Rugby positions have evolved over the years, especially since the advent of professionalism, and the role of the humble winger has been no exception.

Initially a purely defensive position, the surge in popularity of passing at the end of the 19th century and the increasing value of tries in rugby’s scoring system, gave them more importance in attack and put a premium on the value of a pacey finisher.

Subsequently wingers were perhaps seen by some as fancy-Dans, although their ability to supply the scoring touch and turn a match on its head in an instant has always been respected.

But if the wide players of yesteryear were mere spectators for much of the 80 minutes, then there is no chance that a modern winger could complain of having cold hands.

Today, wingers are expected to get involved in all facets of play, as has been the case during this year’s men’s Six Nations. Here are just a few examples…

Darcy Graham’s turnover

The Scotland winger highlighted his attacking talent early in Scotland’s Calcutta Cup win against England at Murrayfield, carving through tackles to set up Ben White for a try on his test debut.

But it was Graham’s work on the other side of the ball that arguably won the game for the hosts and earned the Edinburgh player plaudits for his breakdown prowess.

With time in the red and England mounting one last attack in search of the try that would secure them victory, Graham did brilliantly to disrupt the ball after Elliot Daly had been tackled.

Daly could only watch on as the ball squirted from his grasp and bobbled into the grateful clutches of Hamish Watson, who secured possession that was ultimately kicked dead to end the match.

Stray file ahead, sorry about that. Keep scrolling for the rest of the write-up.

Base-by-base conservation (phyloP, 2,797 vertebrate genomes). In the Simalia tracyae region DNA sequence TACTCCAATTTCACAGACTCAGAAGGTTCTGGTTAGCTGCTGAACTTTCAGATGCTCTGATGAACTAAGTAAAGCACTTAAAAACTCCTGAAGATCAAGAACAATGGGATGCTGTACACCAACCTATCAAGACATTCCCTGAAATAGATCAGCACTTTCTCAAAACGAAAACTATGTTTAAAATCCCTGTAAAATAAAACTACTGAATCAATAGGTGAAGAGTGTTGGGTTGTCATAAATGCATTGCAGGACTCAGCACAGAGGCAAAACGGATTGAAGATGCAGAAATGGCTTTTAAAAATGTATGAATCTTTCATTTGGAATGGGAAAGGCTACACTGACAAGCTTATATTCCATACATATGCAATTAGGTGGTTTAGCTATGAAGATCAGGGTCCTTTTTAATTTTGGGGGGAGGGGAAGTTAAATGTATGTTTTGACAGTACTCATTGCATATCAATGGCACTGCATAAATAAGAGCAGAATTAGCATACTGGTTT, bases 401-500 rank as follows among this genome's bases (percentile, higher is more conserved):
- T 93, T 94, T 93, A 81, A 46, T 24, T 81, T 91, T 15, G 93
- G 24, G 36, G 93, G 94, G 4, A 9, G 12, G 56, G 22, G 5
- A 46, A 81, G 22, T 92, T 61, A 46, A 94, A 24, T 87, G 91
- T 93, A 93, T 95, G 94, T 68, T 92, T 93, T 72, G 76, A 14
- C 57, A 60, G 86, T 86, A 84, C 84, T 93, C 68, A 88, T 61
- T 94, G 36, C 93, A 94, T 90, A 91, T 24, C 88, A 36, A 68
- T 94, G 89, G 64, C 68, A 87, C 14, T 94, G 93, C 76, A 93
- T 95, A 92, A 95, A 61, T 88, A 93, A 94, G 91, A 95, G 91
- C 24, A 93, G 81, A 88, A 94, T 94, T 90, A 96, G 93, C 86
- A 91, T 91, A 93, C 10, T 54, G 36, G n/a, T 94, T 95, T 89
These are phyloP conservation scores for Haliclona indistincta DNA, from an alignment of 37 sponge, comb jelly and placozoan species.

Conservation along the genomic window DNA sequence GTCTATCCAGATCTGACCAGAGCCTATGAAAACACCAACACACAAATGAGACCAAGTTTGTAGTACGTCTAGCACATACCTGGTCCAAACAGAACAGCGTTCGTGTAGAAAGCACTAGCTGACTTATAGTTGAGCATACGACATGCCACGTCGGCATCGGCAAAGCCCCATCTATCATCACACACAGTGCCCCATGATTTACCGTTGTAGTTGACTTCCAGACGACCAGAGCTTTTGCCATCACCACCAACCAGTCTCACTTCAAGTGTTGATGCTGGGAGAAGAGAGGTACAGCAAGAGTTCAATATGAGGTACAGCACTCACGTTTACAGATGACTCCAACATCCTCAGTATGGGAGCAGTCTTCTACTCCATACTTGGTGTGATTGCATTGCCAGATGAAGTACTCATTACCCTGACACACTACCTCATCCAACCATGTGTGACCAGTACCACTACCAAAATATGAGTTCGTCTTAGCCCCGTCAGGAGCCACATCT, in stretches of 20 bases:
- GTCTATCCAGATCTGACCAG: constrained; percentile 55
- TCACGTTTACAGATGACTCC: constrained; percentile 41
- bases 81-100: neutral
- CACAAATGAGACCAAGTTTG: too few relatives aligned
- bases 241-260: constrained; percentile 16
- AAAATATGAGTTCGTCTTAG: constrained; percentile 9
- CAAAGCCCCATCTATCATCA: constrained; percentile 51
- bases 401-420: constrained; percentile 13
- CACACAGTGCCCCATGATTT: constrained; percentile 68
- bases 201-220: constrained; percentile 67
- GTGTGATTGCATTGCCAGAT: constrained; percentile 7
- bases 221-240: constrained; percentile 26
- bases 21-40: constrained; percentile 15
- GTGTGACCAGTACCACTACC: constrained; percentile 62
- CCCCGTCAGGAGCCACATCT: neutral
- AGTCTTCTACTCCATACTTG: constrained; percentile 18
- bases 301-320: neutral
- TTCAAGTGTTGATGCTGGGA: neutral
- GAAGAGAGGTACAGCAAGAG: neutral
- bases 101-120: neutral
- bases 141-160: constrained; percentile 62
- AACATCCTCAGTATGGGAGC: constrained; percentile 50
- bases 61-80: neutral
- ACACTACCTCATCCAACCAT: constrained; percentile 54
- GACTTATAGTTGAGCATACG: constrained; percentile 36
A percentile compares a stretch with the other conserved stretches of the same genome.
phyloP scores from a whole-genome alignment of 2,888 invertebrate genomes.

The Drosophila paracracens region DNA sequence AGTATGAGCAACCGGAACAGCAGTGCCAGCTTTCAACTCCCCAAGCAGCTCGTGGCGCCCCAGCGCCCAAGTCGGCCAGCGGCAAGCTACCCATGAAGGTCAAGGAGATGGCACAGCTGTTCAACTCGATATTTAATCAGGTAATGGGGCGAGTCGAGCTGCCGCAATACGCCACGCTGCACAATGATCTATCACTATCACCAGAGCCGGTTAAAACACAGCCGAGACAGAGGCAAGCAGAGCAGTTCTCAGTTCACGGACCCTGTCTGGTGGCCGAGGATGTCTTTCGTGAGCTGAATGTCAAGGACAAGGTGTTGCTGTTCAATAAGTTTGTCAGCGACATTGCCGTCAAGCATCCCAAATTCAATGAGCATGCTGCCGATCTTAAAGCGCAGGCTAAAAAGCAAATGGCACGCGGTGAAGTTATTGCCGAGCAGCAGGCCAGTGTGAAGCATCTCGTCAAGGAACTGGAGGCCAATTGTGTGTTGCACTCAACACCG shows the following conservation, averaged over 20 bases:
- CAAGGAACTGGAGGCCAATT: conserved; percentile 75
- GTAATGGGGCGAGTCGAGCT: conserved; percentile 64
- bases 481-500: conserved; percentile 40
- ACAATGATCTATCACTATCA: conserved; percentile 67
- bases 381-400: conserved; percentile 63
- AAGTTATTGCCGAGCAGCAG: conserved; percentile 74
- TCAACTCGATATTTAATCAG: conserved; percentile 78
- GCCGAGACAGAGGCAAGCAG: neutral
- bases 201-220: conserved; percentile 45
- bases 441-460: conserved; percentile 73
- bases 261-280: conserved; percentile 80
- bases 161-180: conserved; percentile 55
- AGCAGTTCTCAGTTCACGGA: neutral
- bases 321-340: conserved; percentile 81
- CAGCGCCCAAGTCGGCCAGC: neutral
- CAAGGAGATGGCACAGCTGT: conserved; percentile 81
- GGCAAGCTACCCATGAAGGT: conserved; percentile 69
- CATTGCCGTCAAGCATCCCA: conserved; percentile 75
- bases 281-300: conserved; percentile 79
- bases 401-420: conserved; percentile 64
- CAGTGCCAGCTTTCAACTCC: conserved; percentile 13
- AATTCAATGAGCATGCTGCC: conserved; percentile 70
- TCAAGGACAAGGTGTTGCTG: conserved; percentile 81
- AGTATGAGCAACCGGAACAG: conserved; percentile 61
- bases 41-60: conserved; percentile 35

“He’s a brave little [guy]. To go in for that last turnover and get it was absolutely outstanding,” Scotland captain Stuart Hogg said of Graham’s intervention. “It was an outstanding performance from the little fellow.”

Mack Hansen takes flight

Hansen has made a huge impact in his first Six Nations in an Ireland jersey, picking up the Player of the Match award against Wales on the opening weekend and then stunning the Stade de France into silence with his aerial ability in Round Two.

Les Bleus had come flying out of the blocks in Paris and led 10-0 with barely six minutes on the clock of a match they would, eventually, go on to win.

However, it was Hansen who soared highest into the sky as he judged Joey Carberry’s seventh-minute restart perfectly to pick the pocket of France full-back Melvyn Jaminet and score a try that will be talked about for years to come.

It was a piece of opportunism that will have impressed Ireland coach Andy Farrell, who likes his wingers to be versatile, multi-faceted players and could herald the start of a long test career.

Jonny May tries his hand in a scrum

England winger May has been forced to watch on as the men’s Six Nations 2022 has unfolded, having undergone surgery on a knee injury.

However, no article detailing feats you wouldn’t expect to see a winger undertake would be complete without reference to the time May became an honorary forward.

Following a late yellow card for Joe Marler in a test between England and Argentina at Twickenham in November 2016, the hosts found themselves a man light in the back-row as Teimana Harrison was withdrawn so Mako Vunipola could return to the pitch.

May valiantly stepped into the breach when England were awarded a late scrum, binding on behind Vunipola at openside flanker.

The Gloucester winger did not exactly put the winger into wing-forward but did just about enough to help England win the ball and see out a 27-14 triumph.

“Poor old Mako was a little bit confused when he saw Jonny’s head pop between his legs. Luckily we got the ball in and out,” scrum-half Ben Youngs said.

READ MORE: Things you thought you’d never see a Six Nations prop do >>